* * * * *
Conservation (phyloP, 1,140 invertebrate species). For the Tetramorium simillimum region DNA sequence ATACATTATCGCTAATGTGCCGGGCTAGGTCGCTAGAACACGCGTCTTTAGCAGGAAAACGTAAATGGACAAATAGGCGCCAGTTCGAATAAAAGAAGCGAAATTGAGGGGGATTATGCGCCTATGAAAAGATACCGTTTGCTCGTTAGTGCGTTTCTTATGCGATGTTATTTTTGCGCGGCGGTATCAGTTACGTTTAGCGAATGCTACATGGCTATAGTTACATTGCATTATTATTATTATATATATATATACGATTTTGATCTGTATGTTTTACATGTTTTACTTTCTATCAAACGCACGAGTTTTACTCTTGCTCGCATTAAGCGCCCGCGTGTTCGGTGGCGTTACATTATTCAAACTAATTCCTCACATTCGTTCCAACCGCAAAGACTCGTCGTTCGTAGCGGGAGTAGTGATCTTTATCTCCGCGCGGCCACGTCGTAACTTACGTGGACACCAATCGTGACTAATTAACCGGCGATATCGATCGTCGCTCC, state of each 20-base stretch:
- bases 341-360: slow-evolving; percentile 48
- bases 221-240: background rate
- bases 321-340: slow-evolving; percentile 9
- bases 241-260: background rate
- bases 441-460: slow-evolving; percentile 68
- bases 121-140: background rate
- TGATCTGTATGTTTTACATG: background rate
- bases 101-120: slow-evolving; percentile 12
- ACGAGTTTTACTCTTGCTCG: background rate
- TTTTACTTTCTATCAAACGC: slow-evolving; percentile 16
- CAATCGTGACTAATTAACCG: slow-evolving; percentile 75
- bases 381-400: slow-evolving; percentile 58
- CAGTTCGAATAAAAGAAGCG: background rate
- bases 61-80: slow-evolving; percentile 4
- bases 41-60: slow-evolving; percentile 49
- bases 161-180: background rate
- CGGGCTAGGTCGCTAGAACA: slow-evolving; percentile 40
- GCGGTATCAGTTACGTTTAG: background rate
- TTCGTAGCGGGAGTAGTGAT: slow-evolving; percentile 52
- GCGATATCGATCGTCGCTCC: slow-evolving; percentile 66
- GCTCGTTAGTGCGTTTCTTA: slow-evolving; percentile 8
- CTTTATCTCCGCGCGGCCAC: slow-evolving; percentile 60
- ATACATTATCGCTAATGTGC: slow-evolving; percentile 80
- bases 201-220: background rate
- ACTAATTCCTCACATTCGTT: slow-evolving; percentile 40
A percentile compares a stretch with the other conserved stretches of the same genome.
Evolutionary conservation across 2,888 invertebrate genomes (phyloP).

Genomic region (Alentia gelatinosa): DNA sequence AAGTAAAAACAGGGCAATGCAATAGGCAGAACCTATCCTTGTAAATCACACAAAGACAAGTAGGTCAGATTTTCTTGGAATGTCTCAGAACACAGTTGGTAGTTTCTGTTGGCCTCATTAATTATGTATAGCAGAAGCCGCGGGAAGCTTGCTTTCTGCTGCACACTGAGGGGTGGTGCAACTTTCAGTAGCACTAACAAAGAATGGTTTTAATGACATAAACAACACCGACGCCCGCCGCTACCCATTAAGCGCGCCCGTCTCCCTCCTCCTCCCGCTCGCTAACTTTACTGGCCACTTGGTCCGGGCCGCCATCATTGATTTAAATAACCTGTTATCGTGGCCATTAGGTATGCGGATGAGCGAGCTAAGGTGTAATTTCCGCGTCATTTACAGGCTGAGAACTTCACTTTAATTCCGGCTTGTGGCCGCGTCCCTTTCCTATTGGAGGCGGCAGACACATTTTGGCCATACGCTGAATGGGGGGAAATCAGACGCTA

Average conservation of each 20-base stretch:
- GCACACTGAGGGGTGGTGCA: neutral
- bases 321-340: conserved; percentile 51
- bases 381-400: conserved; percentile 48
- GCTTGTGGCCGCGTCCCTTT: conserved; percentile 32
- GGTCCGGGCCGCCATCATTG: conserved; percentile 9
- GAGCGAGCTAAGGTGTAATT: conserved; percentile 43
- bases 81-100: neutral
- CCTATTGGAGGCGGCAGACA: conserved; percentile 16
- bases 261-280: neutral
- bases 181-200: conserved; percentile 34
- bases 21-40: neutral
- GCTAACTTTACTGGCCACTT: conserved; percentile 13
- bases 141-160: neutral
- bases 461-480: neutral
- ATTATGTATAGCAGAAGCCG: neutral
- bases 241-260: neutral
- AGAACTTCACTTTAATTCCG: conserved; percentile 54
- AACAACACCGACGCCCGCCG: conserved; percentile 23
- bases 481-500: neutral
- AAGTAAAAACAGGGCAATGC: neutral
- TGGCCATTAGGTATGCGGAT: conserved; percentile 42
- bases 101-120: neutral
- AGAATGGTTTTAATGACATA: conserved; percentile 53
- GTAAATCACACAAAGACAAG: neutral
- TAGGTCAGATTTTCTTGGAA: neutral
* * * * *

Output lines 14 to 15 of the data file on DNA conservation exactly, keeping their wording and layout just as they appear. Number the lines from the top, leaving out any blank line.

- CAGTTCGAATAAAAGAAGCG: background rate
- bases 61-80: slow-evolving; percentile 4